In the preceding sections in Ephesians Paul has described salvation as being, on the one hand, the product of God’s sovereign grace, on the other hand, the promised reward of human effort, the latter being made possible from start to finish by the former. These two elements—divine grace and human responsibility—are again most beautifully combined in this closing section in Ephesians 6:10-20.
In this post which is part of the ongoing series at Servants of Grace on Ephesians, we will look in three articles at Ephesians 6:10-20. Today we will focus on Ephesians 6:10-13 and the basic truths regarding the believer’s necessary spiritual preparation as well as truths regarding his enemy, his battle, and his victory.
Man must equip himself with a full suit of arms, that is, it is he who must put it on. It is also he, he alone, who must use this entire panoply. Nevertheless, the weapons described in Ephesians 6:10-20 are called” the full armor of God.” It is God who has forged them. It is God who gives them. Not for one single moment is man able to employ them effectively except by the power of God.
What is it that makes the taking up of this formidable armor absolutely necessary, so essential that salvation is impossible without it? The answer is that the Church has an enemy hell-bent on its destruction. Paul begins this remarkable concluding exhortation with respect to the church’s effective armor by saying: “Finally, be strong in the Lord and in the strength of his might.” (Ephesians 6:10). It is the exercise or manifestation of the might of the Lord that is the source of power for believers.
Apart from Christ, Christians can accomplish nothing at all (John 15:1-15). They are like branches severed from the vine. On the other hand, in close fellowship with their Lord they can do whatever they need to do: “I can do all things through him who strengthens me” (Phil 4:13). By His strength, God not only created the heavens and the earth, caused the mountains to tremble, the rocks to melt, the Jordan to be driven back, the cedars of Lebanon to be broken in pieces, and the forests to be stripped bare, but specifically, as Ephesians teaches that by His strength he caused a) The Savior to arise from the dead (1:20) and b) His chosen ones to be made alive from their death in trespasses and sins (2:1).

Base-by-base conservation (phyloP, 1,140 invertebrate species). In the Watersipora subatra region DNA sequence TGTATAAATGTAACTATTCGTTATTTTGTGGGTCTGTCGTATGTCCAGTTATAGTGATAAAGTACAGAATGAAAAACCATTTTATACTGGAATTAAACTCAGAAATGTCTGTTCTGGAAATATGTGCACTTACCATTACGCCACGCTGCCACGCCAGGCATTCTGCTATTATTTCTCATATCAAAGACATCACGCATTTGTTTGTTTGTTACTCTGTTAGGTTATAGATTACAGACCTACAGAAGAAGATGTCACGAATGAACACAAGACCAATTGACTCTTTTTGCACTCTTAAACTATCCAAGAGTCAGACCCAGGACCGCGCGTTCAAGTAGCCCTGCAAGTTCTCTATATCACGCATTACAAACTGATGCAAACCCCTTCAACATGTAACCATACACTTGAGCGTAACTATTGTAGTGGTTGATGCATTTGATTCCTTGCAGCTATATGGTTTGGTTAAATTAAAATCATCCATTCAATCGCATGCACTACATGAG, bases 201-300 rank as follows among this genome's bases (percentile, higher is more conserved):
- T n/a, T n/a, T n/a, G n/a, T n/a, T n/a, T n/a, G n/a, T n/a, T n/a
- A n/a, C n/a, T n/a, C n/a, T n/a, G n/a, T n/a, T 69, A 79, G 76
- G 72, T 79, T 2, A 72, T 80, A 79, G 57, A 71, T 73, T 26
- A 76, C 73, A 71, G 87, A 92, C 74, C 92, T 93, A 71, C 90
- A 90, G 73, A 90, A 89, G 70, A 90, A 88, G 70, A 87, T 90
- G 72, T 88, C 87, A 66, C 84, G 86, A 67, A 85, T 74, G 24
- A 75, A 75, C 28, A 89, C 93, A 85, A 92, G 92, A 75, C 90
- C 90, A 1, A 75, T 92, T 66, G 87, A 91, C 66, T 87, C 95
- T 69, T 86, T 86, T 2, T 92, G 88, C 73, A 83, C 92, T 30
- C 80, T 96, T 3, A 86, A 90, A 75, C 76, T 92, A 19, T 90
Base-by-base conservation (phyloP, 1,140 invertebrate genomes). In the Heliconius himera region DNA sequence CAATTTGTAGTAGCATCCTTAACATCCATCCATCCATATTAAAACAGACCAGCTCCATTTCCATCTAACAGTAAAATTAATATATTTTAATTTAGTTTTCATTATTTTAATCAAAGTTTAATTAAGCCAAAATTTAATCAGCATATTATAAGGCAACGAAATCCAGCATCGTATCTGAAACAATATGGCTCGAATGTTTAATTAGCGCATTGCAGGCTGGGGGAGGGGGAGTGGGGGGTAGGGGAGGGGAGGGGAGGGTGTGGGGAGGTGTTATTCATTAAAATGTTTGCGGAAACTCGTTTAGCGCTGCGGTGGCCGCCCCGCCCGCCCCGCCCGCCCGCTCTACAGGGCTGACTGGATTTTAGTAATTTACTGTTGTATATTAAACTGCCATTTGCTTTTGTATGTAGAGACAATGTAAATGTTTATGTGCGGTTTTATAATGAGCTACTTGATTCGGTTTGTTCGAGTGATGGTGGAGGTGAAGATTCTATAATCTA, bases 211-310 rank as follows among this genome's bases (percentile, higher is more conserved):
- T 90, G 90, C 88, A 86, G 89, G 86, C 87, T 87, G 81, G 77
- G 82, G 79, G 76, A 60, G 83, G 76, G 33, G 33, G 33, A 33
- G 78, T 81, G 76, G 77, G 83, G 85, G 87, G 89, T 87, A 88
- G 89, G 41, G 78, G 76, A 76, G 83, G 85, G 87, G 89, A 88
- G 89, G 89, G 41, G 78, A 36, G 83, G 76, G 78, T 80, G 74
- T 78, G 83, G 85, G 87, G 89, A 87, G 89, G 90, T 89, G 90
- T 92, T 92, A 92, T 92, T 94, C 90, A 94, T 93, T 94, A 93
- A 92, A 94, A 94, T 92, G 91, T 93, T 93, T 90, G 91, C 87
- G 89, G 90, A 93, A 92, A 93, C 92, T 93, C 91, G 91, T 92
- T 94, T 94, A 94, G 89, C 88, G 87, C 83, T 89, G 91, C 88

Ephesians 6:11, “Put on the whole armor of God, that you may be able to stand against the schemes of the devil.”
The Apostle Paul believed in a personal prince of evil—Satan. Paul was writing to people most of whom before their rather recent conversion to the Christian faith had been in great fear of evil spirits, as is true also today among pagans. It is almost impossible to appreciate how widespread, haunting, and overwhelming is this dread of demons which one encounters throughout heathendom. How did Paul counteract this fear? Did he say what many are saying today, namely, “The world of evil spirits is one huge untruth, a mere figment of the imagination?” He did not.
Instead, without accepting paganism’s demonology or animism, he, nevertheless, emphasizes the great and sinister influence of Satan. The biblical writers all describe the power of the devil in the following way: Having been cast out of heaven, he is filled with fury and envy. His malevolence is directed against God and His people. Satan’s purpose is to dethrone his great enemy and to cast all people into hell. He walks about as a roaring lion seeking whom he may devour. He has a powerful, well-organized enemy and has established an outpost within the very hearts of those whom he aims to destroy.
Paul says that Satan’s methods are crafty. These methods are the schemes of the deceiver. Believers should not be ignorant of the schemes of Satan (2 Cor. 2:11). Some of Satan’s schemes include the following: mixing error with just enough truth to make it appear plausible (Gen. 3:4-5, 22), misquoting Scripture (Matthew 4:6), masquerading as an angel of light (2 Cor. 11:14), and causing his “ministers” to do likewise so they “fashion themselves as apostles of Christ” (2 Cor. 11:13), strengthening people in their belief that he does not even exist (Acts 20:22), entering places where he is not expected to enter (Matt. 24:15; 2 Cor. 2:4), and above everything else promising people that good can be attained through wrongdoing (Luke 4:6-7).